In the past five months, I undertook a job search. During this time I implemented many of the strategies and techniques that I encourage others to use in their searches. In past posts, I covered my decision process of whether or not to leave my job, how I put together a group of advisers (a Board of Trustees) and how I communicated with those board members. In today’s installment, I want to share how I found and applied for opportunities.
As I entered the application phase of my search, I decided on some criteria to help filter the job opportunities that came to my attention. Geography was a consideration, but not a deal breaker. I ideally wanted to be closer to family, avoid the I-95 area between Philly and Boston, and find a city where I could envision living for at least the next 5-10 years. These factors ruled out many opportunities – but left me with opportunities that were a better fit for me.
Another filter I put on my search was the type/size of school I would consider (as you may have guessed, I was looking at positions within institutions of higher education). I avoided large universities (20,000+ students) as well as state schools. I have no experience at such large institutions nor at publicly funding schools. Because of this, I decided it would be a better use of my time to focus on institutions that were of a similar makeup of Notre Dame as I would be more appealing to those employers than most SEC schools.
Finally, I focused on schools where I felt the academics were strong. In my business, I want to work with students who are passionate about learning and their futures, not students who consider college a four-year party. As with applying to college, I applied to a couple of job opportunities I thought I would get an interview based upon my experience/background as well as a couple of jobs that I thought were a “reach” opportunity. With these parameters, I began my search.
Contacts: As I entered into a search, I reached out to individuals who were in the field as well as recruiters whom I had corresponded with over the past few years. I spoke with these individuals about what I was looking for with respect to geography, size of employer, type of student population, etc. I tried to be as specific as possible so as to not waste their time or mine with opportunities that were not appealing to me.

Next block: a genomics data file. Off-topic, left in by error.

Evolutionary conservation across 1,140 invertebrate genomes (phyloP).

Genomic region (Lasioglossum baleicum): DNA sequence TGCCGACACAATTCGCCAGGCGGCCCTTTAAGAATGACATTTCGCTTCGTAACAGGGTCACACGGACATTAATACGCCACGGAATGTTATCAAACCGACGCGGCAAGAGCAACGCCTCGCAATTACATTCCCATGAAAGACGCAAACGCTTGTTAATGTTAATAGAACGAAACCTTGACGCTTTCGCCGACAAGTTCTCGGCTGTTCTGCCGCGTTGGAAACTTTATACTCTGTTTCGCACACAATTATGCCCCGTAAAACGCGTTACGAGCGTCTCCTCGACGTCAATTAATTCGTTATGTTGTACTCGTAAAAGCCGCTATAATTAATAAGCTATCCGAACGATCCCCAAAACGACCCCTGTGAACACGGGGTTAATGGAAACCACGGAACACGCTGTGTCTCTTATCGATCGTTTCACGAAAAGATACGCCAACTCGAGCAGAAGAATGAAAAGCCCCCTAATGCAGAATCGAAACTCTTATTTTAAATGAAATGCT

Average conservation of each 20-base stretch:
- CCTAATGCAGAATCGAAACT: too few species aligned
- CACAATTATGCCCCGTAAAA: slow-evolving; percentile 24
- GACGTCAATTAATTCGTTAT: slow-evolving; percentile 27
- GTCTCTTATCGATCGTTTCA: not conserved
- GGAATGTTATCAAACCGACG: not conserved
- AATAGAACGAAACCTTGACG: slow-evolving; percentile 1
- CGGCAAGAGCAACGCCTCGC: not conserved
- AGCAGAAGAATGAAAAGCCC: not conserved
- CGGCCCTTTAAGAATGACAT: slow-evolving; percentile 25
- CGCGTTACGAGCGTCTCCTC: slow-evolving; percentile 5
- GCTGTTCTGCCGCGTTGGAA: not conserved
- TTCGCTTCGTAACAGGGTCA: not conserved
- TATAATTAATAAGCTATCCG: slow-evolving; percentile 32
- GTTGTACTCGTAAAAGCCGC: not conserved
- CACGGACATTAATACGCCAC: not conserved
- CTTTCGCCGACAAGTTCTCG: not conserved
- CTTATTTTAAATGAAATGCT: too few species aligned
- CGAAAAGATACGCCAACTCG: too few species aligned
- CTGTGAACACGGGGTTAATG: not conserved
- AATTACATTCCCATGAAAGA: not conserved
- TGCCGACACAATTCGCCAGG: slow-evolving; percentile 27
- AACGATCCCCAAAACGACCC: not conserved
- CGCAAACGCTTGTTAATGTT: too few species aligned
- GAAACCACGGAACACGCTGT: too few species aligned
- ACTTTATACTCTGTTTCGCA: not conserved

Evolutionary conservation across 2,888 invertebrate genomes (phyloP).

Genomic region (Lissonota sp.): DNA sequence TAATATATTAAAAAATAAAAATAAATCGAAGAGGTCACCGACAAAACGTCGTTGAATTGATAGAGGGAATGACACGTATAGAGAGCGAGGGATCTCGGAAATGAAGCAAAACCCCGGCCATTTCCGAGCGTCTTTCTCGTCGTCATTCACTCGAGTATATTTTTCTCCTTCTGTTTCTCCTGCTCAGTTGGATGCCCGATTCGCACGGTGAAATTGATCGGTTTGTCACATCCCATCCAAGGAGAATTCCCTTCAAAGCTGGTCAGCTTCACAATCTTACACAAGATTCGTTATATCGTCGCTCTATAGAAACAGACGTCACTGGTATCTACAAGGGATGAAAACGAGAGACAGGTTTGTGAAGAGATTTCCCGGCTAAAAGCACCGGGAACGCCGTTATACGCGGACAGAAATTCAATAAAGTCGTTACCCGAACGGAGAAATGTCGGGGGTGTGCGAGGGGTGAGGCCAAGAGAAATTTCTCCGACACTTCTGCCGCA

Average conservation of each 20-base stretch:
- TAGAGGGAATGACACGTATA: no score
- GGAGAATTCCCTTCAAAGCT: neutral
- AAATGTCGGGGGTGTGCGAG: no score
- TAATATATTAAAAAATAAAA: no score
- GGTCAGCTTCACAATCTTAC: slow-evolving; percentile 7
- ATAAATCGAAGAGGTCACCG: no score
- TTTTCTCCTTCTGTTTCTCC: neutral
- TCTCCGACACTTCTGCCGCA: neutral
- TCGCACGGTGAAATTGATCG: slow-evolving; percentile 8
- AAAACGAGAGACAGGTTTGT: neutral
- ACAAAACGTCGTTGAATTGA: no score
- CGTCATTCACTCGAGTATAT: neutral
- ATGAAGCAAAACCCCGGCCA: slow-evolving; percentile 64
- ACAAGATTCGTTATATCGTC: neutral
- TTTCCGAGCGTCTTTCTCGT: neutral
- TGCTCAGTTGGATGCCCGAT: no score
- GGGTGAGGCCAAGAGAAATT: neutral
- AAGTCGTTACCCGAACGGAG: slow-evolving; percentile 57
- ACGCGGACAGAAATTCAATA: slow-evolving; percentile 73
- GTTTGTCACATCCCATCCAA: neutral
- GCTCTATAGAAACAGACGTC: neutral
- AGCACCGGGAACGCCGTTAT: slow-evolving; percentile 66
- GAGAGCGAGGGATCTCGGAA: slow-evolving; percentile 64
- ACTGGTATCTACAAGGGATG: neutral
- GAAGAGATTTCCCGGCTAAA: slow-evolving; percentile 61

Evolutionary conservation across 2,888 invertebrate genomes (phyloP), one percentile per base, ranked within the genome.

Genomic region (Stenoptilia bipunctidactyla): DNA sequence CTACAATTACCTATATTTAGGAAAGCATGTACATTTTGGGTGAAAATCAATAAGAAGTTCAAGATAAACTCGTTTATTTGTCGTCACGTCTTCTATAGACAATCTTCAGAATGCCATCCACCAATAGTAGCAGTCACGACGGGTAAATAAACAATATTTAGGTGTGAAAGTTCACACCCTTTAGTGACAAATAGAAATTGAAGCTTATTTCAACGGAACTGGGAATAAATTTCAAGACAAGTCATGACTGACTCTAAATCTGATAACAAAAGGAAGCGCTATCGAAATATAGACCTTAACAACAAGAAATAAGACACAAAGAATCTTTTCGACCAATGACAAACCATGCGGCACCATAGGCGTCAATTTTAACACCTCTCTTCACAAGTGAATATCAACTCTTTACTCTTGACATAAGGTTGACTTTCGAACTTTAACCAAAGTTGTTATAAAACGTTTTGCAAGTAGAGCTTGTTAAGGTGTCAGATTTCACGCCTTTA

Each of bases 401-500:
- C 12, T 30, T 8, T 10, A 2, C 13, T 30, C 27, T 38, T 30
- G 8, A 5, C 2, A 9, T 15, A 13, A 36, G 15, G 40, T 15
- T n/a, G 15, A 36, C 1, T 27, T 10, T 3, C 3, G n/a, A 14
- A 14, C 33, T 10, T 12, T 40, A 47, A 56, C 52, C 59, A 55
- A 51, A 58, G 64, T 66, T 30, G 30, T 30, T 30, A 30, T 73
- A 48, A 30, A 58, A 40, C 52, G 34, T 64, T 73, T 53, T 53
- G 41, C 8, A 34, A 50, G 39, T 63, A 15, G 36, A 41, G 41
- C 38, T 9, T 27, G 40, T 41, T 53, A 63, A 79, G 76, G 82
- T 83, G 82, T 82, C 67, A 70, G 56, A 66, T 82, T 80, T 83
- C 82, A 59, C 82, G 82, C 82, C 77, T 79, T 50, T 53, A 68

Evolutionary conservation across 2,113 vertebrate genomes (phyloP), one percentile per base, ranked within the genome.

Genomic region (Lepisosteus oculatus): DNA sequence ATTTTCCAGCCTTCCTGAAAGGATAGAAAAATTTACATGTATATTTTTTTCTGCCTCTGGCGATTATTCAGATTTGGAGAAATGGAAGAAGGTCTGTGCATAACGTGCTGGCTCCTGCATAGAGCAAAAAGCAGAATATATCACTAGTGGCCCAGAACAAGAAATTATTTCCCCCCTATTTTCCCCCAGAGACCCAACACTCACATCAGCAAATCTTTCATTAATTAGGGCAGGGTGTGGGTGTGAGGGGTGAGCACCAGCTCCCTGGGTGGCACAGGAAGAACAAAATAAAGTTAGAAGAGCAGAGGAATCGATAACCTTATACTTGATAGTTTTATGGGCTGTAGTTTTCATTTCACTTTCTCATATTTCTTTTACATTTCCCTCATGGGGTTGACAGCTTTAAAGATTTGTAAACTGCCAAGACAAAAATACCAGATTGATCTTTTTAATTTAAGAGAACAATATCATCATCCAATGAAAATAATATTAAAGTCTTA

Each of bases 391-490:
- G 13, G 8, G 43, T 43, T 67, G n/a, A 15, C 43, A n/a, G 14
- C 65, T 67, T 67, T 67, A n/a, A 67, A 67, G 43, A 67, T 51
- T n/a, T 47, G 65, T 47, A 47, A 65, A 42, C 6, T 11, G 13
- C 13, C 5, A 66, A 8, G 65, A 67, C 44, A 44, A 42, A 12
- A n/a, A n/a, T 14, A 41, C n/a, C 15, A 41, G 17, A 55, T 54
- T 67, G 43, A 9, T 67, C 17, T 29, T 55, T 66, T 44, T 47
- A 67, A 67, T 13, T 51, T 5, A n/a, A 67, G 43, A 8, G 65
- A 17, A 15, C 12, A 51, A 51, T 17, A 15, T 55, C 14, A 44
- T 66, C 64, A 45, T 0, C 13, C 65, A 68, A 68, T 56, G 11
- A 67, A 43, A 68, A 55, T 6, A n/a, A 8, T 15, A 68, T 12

Professional Associations: In addition to contacts, I would periodically search job postings from professional associations and other niche job boards. Since I was looking for positions at a university, it made sense to look at sites like Chronicle.com (online version of the Chronicle of Higher Education paper). With a focus on career center roles, I made sure to make a weekly visit to NACE (National Association of Colleges and Employers). Finally, I set up a few search agents on job aggregate sites such as CareerShift.
In the end, I decided to apply to six schools. Of these six opportunities, there was a mix of how I found them, if I had a contact or not, was a search firm involved, etc. Having only six applications allowed me to focus my application materials to address the needs of the particular role and school. In my hiring experience, I have found generic applications are a quick turn-off, and so I was committed to ensuring a personal outreach for each opportunity.
Outreach: With each opportunity, I dug around the internet and/or used contacts to find out to whom the position reported (or who was the next person above). With sites such as LinkedIn and university websites, I was able to uncover the information accurately. I understand that an application to large corporations make finding this information very difficult, but for any small/medium-sized firm, I encourage candidates to find their future boss online.
With this information, I was able to discover a bit about the supervisor and in two of my applications, this altered some of the wording in my cover letter. Additionally, for four of the applications (the three searches that were not being conducted by a search firm and a fourth where the recruiter indicated I was very late in the process to apply) I sent each future boss an email introducing myself and indicating my strong interest in the position. Three future bosses responded by email, one offered to take a phone call, and the last did not respond but I was offered an interview (even though I was late to his process according to his search agent).
In the end, 5 of the 6 schools offered me an initial interview. I do not share this information in order to brag but rather to show that this method does work. Persistent, professional outreach demonstrates that you are serious about the role. A tailored application communicates you have thought about the opportunity and you understand some of the needs of the position. This type of approach to applications takes time, thus I only applied to six schools, but it does generate results.
Next: The Waiting Game